The rise of streaming architectures — frameworks of software components built to ingest and process large volumes of data from multiple sources — is driving the demand for better reliability and performance. Engineering teams often encode data to improve app performance by using what are known as “message envelopes.” But these add complexity — and tend to be difficult and costly to debug.
Daniel Selans and Ustin Zarubin — engineers by trade, having worked at New Relic, InVision, DigitalOcean and Community.com — thought what was needed is a way to detect anomalous behavior in encoded data streams. After running into problems with streaming data frameworks, they co-founded Streamdal, which not only alerts users to streaming issues but can also transform in-flight data and reprocess broken data on the fly.
“We saw the need for more actionable insights for streaming data in distributed systems,” Selans told TechCrunch in an email interview. “Alternative approaches can’t introspect streaming data and instead rely on metadata-driven metrics. Additionally, given most companies using streaming also utilize some form of data encoding, there are no tools that can read that encoded data.”
Beyond monitoring for critical data issues, Streamdal uses AI, including natural language processing algorithms, to detect personally identifiable information in streams and take action on it (e.g., redact it). The company also maintains an open source package, Plumber, that can be used to dig into data streams and connect disparate streaming systems together.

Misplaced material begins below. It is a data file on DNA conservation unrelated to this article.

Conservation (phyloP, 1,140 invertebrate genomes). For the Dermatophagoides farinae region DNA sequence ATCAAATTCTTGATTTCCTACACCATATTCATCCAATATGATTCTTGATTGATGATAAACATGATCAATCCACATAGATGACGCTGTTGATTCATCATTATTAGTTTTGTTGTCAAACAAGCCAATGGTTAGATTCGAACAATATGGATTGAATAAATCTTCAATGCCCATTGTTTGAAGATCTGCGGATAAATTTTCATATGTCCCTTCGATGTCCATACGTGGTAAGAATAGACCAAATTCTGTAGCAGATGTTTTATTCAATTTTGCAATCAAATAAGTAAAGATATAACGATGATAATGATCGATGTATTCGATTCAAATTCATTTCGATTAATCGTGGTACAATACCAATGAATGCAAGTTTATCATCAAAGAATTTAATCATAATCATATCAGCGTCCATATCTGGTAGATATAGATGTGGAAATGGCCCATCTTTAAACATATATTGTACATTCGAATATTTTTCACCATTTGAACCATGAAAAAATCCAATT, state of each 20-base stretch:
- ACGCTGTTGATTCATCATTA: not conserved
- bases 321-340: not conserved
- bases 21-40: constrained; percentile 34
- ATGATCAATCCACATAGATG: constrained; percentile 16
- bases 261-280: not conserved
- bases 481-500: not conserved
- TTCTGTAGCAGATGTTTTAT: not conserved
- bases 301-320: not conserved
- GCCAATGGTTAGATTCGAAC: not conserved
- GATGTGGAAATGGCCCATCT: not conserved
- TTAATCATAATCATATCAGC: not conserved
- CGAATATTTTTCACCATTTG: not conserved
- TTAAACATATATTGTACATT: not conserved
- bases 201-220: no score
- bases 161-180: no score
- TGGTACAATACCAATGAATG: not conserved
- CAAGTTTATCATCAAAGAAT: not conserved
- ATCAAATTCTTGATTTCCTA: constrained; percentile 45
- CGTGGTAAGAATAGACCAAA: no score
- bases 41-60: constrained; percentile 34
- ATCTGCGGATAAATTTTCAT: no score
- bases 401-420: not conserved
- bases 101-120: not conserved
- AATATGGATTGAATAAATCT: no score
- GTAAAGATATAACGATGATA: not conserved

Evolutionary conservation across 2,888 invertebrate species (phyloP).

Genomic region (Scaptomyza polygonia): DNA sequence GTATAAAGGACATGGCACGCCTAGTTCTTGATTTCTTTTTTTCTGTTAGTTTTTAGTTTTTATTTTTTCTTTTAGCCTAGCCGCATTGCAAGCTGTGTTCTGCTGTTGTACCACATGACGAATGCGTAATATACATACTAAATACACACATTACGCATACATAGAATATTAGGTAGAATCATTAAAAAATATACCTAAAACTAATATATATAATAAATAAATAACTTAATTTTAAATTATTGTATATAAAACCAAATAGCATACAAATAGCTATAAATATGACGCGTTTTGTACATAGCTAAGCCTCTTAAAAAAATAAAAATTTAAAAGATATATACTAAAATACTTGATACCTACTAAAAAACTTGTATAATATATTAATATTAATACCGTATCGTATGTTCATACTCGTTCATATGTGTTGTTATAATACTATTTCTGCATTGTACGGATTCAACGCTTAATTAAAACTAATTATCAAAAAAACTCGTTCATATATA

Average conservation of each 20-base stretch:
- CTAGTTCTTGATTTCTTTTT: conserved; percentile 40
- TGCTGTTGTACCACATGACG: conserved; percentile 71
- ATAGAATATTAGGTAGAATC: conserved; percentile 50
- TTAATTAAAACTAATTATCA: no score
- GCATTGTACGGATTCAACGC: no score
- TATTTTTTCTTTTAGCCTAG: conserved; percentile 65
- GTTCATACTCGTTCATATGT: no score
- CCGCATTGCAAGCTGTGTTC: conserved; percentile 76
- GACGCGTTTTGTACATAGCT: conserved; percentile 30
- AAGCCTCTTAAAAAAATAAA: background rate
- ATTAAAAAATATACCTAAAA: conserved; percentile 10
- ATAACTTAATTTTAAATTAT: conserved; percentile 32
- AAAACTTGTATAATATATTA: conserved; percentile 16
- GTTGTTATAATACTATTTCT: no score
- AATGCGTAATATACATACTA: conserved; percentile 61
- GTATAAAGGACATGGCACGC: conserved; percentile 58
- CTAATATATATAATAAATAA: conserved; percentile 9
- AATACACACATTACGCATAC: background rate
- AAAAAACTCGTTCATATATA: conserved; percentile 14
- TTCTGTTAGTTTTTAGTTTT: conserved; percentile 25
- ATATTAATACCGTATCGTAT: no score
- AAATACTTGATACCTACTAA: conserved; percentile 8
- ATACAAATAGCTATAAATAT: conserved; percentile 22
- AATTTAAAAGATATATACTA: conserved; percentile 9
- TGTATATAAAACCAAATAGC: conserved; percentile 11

Future capabilities might include providing a more detailed lineage across data streams and analyzing in-flight data for schema changes, Selans says.
Selans sees Streamdal competing mostly against in-house engineering teams who’ve strung together purpose-built, custom solutions for their employers. He wasn’t at liberty to name many clients for “contractual reasons,” but revealed that Recharge and ParkMobile are among Streamdal’s higher-profile paying customers. Meanwhile, Plumber has been downloaded over 150,000 times, Selans claims.
“We are helping enterprises monitor and semantically analyze billions of events in their event-driven architectures for data issues such as real-time schema changes that otherwise might lead to potential customer outages,” Selans said.
As for the current economic headwinds and whether they might impact business, Selans doesn’t believe they will. “We believe that even with widespread layoffs, companies still need to maintain their event-driven architecture powering their distributed systems, and may even require additional support to manage these complex systems,” he added.
Streamdal itself — a Y Combinator graduate — appears to be well positioned to weather the storm, having raised $5.4 million in a seed round led by Work-Bench with participation by Crosscut, Verissimo, Data Council and unnamed angel investors. To date, the company has raised $7.2 million in venture funding, which Selans says is being put toward strategic hires (Streamdal has a ten-person team), product and go-to-market initiatives.
Kelley Mak, a partner at Work-Bench, added in an emailed statement: “Thanks to the proliferation of modern data architectures and the sheer volume of data that is being processed across distributed systems, implementing the right data performance guardrails for distributed systems is a challenge for many. From financial services to highly regulated industries, it is mission critical for organizations to react proactively to ‘bad data’ in order to prevent any outage on the customer end. The founders have lived this pain in their past lives as engineers … we couldn’t agree more with their mission to be the data performance standard for event-driven systems for engineering teams.”
Streamdal wants to bring greater visibility to streaming data architectures by Kyle Wiggers originally published on TechCrunch
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